Rachel Robertson, a senior education major and director of the University Leadership Council, begins her biweekly meeting by introducing her new goals for the year. Joshua Powell, a junior music business major, gets comfortable on the couch, while Sarah Russell, a junior education major, lies on the floor and prepares for an exciting and productive meeting.
Just under a decade ago, the Anderson University’s Department of Student Life, as well as student leaders across campus, believed there was a separation between campus leaders. After planning ways to promote leadership on campus, the University Leadership Council (ULC) began in the fall of 2003. The ULC was formed to help student leaders work together and overcome the burdens and trials that come with student leadership. [Photo on left: More than 150 student leaders gathered before school started to help create unity among student leaders. The ULC director is responsible for helping plan this retreat.]
Student leaders are put in difficult situations such as reinforcing the university’s policies among their peers and sometimes their close friends. Since the ULC began, leaders have been able to bond and to work together through trials that come their way.
Abby Knowles, director of student leadership, said ULC came from the idea that students could work together to bring unity among leaders on campus. “Before the ULC there was no real reason for the leaders to interact, but after seeing benefits of how leaders can utilize each other for support and encouragement, the ULC has been a major benefit to the student leadership program,” Knowles said.
Leaders in the ULC are made up of 18-20 students. The members of the ULC range from residence life, student programs, student government, campus ministries, and more. These leaders are selected each year by the ULC director.
“I believe the group I selected this year is a diverse, passionate, and motivated group,” Robertson said. “I believe that we can accomplish our goal of reaching out to student leaders and informing them and the campus of who we are and what we are here to do.”
Robertson was involved in student leadership the past two years; she was a resident assistant her sophomore year and a peer mentor last year. She applied for the ULC director position because she wanted to impact the campus as a leader in an administrative role.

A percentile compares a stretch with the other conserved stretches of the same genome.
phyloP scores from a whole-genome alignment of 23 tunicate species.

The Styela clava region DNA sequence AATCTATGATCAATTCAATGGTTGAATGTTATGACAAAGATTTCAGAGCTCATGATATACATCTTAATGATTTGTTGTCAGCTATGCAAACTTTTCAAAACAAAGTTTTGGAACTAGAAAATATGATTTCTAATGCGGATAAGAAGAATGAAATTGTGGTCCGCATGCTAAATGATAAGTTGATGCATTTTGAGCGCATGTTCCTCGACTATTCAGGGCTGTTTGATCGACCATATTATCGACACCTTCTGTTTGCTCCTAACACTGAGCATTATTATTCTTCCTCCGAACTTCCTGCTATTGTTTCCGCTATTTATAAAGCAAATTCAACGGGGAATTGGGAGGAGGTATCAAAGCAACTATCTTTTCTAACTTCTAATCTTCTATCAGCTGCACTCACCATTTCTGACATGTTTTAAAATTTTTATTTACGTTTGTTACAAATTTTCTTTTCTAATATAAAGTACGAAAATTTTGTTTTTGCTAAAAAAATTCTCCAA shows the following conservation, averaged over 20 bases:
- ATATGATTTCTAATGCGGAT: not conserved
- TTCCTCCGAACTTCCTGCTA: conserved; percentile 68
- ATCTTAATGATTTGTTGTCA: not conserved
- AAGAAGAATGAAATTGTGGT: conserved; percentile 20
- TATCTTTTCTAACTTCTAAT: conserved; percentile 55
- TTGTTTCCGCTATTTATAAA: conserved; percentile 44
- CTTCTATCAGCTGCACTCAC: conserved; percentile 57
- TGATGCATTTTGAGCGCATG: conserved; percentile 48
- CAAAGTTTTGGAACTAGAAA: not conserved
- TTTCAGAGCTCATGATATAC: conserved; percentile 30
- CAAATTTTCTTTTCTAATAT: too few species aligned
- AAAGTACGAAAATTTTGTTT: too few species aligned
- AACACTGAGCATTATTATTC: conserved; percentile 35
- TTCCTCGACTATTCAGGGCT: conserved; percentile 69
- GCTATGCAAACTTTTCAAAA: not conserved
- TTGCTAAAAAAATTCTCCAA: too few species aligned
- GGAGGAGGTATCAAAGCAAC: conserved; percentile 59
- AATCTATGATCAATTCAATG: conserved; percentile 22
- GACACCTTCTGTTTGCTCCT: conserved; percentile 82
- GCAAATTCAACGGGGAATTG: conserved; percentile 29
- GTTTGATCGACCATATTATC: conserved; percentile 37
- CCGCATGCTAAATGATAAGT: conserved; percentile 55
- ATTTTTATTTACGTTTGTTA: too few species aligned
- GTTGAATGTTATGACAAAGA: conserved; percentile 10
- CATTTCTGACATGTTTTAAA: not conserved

The ULC staff is made up of members who are already busy with their course loads, their own student leadership responsibilities, and friends. The director is left to guide these individuals into a council and bring about unity among the leaders through leadership retreats and events. [Photo on right: Morrison Hall RAs pictured at Flat Rock camp during the student leadership retreat this year.]
Robertson created a Facebook group for the university leaders to post prayer requests, offer advice, or anything they feel is necessary. Robertson plans to make the leaders more aware of the ULC and allow them to utilize the council's services. “The ULC is here for the student leaders. I want them to use this resource to their advantage as much as they can,” Robertson said.
“I think the leaders on campus — both the ones that are recognized by the school and the ones that the students recognize — are one and the same,” said Robertson. “Both types of leaders should be held up and appreciated for the work and effort they do for the benefit of others. Every leader on campus makes it a great experience for anyone who calls AU home.”
— Matt Dougherty is a senior from Breese, Ill., majoring in communication arts and marketing. Dougherty is an associate with Fifth Street Communications™, writing on behalf of the Anderson University Office of University Communications.
Anderson University is a private Christian university of 2,600 undergraduate and graduate students in central Indiana. Anderson University continues to be recognized as one of America's top colleges by U.S. News and World Report, The Princeton Review, and Forbes. Established in 1917 by the Church of God, Anderson University offers more than 65 undergraduate majors and graduate programs in business, education, music, nursing, and theology.